If you sign this paper we will become brothers. We will no longer fight. We will give you this land and these waters “as long as the grass shall grow and the rivers run.”

The lands and waters they gave us did not belong to them to give. Under false pretenses we signed. After drugging by drink, we signed. With a mass of gunpower pointed at us, we signed. With a flotilla of war ships at our shores, we signed. We are still signing. We have found no peace in this act of signing.

A casino was raised up over the gravesite of our ancestors. Our own distant cousins pulled up the bones of grandparents, parents, and grandchildren from their last sleeping place. They had forgotten how to be human beings. Restless winds emerged from the earth when the graves were open and the winds went looking for justice.

If you raise this white flag of peace, we will honor it.

At Sand Creek several hundred women, children, and men were slaughtered in an unspeakable massacre, after a white flag was raised. The American soldiers trampled the white flag in the blood of the peacemakers.

There is a suicide epidemic among native children. It is triple the rate of the rest of America. “It feels like wartime,” said a child welfare worker in South Dakota.

If you send your children to our schools we will train them to get along in this changing world. We will educate them.

We had no choice. They took our children. Some ran away and froze to death. If they were found they were dragged back to the school and punished. They cut their hair, took away their language, until they became as strangers to themselves even as they became strangers to us.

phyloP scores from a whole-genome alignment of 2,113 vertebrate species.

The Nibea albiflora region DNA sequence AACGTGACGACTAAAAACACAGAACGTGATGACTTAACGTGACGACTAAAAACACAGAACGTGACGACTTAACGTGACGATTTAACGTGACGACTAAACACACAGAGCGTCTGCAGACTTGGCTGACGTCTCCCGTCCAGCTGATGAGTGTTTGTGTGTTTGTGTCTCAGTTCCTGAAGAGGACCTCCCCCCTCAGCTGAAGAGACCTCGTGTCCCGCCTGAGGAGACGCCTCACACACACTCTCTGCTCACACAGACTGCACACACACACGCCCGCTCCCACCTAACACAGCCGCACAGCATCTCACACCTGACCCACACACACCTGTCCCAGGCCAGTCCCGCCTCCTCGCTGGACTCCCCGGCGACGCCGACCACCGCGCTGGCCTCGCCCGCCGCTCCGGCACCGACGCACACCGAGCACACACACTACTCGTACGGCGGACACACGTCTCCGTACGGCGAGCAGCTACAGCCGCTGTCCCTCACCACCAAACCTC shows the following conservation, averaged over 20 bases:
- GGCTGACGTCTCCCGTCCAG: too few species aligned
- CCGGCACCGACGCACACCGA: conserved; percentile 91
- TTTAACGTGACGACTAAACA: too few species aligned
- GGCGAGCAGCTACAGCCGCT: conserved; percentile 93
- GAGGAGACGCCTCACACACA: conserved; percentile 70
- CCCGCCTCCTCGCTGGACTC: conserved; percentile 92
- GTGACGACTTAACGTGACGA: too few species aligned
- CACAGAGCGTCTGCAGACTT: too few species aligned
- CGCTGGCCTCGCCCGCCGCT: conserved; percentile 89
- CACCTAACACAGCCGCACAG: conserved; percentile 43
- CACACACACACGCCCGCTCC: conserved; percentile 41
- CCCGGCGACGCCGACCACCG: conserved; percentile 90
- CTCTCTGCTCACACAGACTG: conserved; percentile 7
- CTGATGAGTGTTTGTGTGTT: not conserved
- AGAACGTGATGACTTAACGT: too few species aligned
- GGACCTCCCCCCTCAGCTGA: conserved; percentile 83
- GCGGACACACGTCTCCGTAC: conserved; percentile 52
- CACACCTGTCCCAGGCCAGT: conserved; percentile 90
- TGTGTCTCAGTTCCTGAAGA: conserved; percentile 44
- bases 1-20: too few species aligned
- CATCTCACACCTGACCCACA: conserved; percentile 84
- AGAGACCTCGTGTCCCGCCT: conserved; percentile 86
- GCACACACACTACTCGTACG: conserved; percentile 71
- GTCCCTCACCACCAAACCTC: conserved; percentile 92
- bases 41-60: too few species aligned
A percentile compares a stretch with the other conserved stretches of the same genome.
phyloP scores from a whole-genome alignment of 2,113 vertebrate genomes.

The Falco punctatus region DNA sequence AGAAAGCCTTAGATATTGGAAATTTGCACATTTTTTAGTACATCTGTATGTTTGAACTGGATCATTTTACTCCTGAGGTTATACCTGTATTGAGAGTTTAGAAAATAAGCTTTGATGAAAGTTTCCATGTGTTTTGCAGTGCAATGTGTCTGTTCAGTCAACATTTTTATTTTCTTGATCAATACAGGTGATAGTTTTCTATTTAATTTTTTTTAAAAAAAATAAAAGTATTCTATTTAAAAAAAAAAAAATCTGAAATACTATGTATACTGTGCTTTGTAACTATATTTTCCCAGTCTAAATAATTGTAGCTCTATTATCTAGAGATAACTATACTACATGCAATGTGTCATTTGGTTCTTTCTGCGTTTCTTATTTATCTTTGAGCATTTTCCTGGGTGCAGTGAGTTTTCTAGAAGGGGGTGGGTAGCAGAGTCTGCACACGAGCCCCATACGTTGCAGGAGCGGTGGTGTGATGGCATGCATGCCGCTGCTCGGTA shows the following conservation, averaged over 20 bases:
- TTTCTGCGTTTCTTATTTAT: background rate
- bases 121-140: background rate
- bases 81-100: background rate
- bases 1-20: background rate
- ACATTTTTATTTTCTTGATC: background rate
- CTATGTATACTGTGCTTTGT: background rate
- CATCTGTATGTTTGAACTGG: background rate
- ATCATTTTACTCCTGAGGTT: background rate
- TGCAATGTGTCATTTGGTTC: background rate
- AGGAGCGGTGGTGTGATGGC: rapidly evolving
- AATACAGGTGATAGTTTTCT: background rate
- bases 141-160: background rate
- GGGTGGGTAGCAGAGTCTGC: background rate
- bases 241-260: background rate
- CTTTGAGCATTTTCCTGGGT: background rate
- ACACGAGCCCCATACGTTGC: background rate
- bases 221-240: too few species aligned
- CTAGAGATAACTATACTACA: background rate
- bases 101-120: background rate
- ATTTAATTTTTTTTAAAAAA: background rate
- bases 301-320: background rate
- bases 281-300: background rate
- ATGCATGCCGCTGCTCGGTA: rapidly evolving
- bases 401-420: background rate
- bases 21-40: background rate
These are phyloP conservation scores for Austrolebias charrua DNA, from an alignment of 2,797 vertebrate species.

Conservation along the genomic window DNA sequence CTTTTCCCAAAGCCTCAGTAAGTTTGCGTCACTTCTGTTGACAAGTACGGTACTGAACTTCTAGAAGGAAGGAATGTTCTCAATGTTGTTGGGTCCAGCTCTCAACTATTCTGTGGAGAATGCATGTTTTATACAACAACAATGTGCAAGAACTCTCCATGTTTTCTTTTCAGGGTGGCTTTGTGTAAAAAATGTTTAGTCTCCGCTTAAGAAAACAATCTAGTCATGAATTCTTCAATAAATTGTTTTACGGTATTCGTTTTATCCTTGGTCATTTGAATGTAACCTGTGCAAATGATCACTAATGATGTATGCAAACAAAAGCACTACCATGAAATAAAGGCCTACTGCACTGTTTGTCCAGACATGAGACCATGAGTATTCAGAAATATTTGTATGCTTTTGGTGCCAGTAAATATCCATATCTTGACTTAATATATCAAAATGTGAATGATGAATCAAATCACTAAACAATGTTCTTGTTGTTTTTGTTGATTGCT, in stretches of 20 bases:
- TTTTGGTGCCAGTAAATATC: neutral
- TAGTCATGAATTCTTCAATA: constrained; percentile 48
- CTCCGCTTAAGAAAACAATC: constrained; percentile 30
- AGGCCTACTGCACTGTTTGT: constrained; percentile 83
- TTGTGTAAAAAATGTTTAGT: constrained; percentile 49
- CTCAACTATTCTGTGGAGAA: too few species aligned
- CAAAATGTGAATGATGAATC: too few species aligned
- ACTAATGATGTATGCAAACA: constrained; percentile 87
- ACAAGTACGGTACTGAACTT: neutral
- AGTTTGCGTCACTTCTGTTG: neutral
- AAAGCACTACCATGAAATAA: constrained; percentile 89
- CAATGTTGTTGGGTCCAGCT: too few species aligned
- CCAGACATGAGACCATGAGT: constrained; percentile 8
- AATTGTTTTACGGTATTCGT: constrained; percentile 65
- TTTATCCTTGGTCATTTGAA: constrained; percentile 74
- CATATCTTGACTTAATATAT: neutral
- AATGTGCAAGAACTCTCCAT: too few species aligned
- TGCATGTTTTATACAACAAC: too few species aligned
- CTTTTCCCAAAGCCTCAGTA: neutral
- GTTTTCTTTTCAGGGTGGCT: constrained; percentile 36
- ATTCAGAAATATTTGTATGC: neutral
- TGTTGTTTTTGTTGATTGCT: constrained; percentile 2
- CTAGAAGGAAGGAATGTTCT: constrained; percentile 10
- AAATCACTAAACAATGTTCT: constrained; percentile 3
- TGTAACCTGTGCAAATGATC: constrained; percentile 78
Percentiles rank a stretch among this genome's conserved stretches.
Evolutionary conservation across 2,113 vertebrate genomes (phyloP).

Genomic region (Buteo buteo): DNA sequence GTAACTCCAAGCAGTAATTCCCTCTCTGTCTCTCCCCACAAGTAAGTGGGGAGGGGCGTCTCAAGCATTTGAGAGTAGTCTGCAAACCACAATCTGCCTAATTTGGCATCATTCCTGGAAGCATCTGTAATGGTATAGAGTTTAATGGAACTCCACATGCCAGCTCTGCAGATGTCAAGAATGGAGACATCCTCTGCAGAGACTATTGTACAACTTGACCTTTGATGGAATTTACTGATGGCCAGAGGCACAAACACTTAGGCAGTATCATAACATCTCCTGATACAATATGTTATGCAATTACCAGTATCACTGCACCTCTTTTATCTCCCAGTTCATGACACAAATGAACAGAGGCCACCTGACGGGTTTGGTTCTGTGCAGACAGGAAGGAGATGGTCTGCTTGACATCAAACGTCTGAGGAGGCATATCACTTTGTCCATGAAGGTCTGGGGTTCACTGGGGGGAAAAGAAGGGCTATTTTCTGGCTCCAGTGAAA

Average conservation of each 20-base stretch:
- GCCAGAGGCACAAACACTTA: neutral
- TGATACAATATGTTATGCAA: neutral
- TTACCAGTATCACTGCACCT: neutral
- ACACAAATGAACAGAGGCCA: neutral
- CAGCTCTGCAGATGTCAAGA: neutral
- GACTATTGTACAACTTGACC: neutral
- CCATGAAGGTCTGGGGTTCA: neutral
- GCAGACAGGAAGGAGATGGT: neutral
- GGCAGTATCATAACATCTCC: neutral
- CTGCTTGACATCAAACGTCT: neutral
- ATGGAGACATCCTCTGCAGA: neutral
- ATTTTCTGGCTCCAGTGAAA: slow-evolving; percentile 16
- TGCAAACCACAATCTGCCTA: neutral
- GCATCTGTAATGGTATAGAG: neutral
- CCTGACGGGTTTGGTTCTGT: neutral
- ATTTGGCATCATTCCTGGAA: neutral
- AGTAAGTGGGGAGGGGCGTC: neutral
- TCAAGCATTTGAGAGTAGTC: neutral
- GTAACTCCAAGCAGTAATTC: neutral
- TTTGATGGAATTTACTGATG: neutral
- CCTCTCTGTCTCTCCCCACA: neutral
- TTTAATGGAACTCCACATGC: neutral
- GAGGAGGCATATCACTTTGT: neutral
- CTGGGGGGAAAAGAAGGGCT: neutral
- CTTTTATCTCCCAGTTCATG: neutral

If you sign this paper we will become brothers. We will no longer fight. We will give you this land and these waters in exchange “as long as the grass shall grow and the rivers run.”

Put your hand on this bible, this blade, this pen, this oil derrick, this gun and you will gain trust and respect with us. Now we can speak together as one.

We say, put down your papers, your tools of coercion, your false promises, your posture of superiority and sit with us before the fire. We will share food, songs, and stories. We will gather beneath starlight and dance, and rise together at sunrise.

The sun rose over the Potomac this morning, over the city surrounding the white house.
It blazed scarlet, a fire opening truth.
White House, or Chogo Hvtke, means the house of the peacekeeper, the keepers of justice.
We have crossed this river to speak to the white leader for peace many times
Since these settlers first arrived in our territory and made this their place of governance.
These streets are our old trails, curved to fit around trees.


We speak together with this trade language of English. This trade language enables us to speak across many language boundaries. These languages have given us the poets:

Ortiz, Silko, Momaday, Alexie, Diaz, Bird, Woody, Kane, Bitsui, Long Soldier, White, Erdrich, Tapahonso, Howe, Louis, Brings Plenty, okpik, Hill, Wood, Maracle, Cisneros, Trask, Hogan, Dunn, Welch, Gould…

The 1957 Chevy is unbeatable in style. My broken-down one-eyed Ford will have to do. It holds everyone: Grandma and grandpa, aunties and uncles, the children and the babies, and all my boyfriends. That’s what she said, anyway, as she drove off for the Forty-Nine with all of us in that shimmying wreck.

This would be no place to be without blues, jazz—Thank you/mvto to the Africans, the Europeans sitting in, especially Adolphe Sax with his saxophones… Don’t forget that at the center is the Mvskoke ceremonial circles. We know how to swing. We keep the heartbeat of the earth in our stomp dance feet.